The Independent left multiple messages with Pougnet to discuss Tysen and his opposition to the downtown redevelopment project; the mayor did not return the calls.

What is the point behind Tysen’s opposition to the hotel? He said it’s all in the design.

“The whole thing started off fine,” Tysen said. “Everything looked like it was going to be exciting. There was no mention of a nine-story hotel in the visioning sessions. It was completely different and looked very European, very low-key; they talked about world-class architecture. … Then, suddenly, the mayor decided to drop the eminent domain and started working with a developer (John Wessman), and what came out of that had no relation to the visioning sessions.”

Tysen insisted the architecture is not appropriate for Palm Springs.

“If you see the pictures, it looks more like downtown L.A., in the area near the Staples Center,” Tysen said. “It certainly doesn’t look like Palm Springs. … It’s really nothing that people are going to come and look at. It’s a glass box.

“The whole thing is very dense. Also, the whole surrounding retail … is another stupid thing to do, because we already have so many vacancies that haven’t been filled. To add another couple hundred thousand feet of retail makes no sense.”

Several times, Tysen insisted that the voices of tourists and part-time residents are being ignored—in part because they are unable to vote in local elections.

“The tourists are shocked,” Tysen said. “Unfortunately, they don’t have any voice in it. If they asked the tourists, they wouldn’t build it. Somehow, there’s a group of people in town who are so tired of nothing happening for 10 years, that now, suddenly, they think we should do anything that comes along. To me, it’s something you just don’t do. You do the right thing instead. … The people who are really affected don’t vote here. The tourists and the second homeowners—all these people coming in don’t have any idea of what’s going on.”


Some of Tysen’s critics have speculated he is fighting to protect his own interests, because his hotel is just a few blocks away from the redevelopment site. Tysen insisted that’s not the case; he said he simply believes that the hotel is a bad fit for Palm Springs.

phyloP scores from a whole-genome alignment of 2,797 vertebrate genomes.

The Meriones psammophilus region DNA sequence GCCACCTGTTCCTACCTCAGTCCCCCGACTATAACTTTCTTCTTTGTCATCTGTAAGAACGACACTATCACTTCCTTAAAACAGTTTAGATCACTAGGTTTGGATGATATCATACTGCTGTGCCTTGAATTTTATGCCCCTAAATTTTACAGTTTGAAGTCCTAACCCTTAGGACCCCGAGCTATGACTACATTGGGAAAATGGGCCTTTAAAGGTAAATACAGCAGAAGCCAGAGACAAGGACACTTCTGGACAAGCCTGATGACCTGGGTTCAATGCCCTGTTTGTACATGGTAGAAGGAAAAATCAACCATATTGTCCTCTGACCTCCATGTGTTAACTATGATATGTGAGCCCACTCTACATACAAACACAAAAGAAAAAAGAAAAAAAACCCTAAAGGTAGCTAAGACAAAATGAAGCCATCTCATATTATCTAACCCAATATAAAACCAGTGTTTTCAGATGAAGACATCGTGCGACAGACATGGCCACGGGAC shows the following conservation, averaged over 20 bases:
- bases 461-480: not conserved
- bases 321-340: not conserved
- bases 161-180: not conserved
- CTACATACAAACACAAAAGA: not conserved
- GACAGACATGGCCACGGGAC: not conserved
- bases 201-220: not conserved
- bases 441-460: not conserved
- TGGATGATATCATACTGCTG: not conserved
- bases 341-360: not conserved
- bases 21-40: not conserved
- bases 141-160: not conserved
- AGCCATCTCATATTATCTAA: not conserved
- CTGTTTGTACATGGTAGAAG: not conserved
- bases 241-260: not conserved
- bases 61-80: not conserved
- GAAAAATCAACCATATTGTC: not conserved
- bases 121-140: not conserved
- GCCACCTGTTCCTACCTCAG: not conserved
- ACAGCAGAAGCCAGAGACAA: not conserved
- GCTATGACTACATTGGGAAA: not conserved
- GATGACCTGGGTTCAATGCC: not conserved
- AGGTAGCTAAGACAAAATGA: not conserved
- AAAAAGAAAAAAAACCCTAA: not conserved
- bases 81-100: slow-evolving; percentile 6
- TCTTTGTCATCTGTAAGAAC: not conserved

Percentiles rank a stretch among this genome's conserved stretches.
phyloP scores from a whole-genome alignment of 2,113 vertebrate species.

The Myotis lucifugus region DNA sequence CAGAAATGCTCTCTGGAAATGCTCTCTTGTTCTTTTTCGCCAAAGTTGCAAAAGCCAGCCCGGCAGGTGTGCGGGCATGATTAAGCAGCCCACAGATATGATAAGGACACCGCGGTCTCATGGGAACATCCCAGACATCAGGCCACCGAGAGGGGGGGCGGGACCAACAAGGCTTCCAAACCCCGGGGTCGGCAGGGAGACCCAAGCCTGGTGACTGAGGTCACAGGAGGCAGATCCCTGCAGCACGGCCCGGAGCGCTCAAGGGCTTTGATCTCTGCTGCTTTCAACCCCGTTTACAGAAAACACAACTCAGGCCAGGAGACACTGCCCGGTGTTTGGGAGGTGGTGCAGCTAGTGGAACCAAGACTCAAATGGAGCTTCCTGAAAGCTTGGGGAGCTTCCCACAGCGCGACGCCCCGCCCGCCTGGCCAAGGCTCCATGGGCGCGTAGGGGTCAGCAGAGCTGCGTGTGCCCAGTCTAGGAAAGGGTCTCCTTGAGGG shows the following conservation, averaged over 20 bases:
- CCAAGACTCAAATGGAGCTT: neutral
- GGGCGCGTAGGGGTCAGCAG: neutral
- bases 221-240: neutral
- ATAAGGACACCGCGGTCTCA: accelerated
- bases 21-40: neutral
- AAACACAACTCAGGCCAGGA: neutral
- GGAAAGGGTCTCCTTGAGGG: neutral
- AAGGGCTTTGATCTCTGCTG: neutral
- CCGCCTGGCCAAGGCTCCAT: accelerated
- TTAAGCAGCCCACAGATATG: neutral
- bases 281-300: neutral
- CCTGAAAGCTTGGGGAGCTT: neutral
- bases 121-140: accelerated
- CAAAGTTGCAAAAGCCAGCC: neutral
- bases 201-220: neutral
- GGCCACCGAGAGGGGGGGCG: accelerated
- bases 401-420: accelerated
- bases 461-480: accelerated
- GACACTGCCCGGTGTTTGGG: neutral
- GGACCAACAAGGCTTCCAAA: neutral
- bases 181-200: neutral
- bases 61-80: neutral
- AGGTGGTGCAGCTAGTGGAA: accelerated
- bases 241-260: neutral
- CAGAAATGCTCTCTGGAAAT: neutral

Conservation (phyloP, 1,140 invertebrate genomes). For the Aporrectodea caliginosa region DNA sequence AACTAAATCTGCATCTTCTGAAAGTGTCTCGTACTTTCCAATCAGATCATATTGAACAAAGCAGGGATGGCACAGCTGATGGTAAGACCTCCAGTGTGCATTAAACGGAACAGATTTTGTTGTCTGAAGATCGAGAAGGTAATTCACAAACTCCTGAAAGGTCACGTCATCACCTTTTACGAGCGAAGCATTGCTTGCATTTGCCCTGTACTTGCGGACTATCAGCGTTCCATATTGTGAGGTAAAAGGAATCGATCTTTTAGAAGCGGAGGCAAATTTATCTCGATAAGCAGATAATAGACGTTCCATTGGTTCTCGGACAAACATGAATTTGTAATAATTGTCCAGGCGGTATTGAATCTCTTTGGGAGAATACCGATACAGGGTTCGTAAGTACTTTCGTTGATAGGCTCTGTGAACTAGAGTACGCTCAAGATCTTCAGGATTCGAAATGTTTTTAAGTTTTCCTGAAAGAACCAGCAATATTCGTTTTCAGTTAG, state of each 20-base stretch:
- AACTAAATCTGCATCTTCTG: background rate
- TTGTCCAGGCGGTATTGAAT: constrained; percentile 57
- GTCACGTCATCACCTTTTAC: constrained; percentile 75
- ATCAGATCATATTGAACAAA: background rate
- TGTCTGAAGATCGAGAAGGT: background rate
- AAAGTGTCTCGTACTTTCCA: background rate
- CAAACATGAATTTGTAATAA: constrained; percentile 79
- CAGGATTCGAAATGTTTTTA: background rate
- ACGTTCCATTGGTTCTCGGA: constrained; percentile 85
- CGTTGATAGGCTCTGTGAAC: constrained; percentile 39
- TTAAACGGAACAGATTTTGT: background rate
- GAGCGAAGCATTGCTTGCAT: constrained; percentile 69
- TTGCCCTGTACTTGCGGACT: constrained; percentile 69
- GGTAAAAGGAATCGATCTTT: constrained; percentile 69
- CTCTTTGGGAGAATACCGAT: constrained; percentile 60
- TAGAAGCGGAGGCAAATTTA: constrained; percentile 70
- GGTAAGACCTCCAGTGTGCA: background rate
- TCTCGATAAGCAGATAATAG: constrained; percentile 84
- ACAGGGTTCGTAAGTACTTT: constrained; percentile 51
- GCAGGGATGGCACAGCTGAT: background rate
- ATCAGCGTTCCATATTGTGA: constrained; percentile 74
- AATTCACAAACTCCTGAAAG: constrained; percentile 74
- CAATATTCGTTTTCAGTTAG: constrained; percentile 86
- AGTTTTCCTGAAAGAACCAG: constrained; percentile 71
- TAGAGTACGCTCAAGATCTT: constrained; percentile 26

“If anything, we might get more business if people walk around, and they see a small place that looks charming,” Tysen said. “It’s going to affect the feeling of the town and those who do or do not come here. The world is getting so crazy, crowded and congested, and right now in L.A., you can’t even move around anymore. People go to places like Catalina, Carmel or Santa Barbara to get away from all that. People come here to savor the nature of it, and also the feel of a small town. To have this thing sitting in the middle of it—it’s a terrible mistake.”

Tysen also said he believes the proposed hotel and shopping center are bad ideas because the millennials who are coming to the city are not spending any money. He claimed that most of the corporate hotel chains in Palm Springs are suffering through too many vacancies.

“The average occupancy at the Hyatt Hotel in Palm Springs is no more than 50 to 60 percent,” Tysen said. “Palm Springs, like many resort cities, is a seasonal town. The high season is February, March and April. Most of the hotels fill up during those few months of the year. With the young market, the Hard Rock Hotel was selling rooms in November for $59 a night during the middle of the week, and that’s the ‘hot, crowded Hard Rock.’ The Saguaro was selling rooms for $69 during the middle of the week in November. The Riviera was selling Thanksgiving for $109. There’s a lot of foolish stuff going on. This would be a big, subsidized thing.”

The Palm Springs Bureau of Tourism did not respond to requests from the Independent for demographics and specific hotel-vacancy information.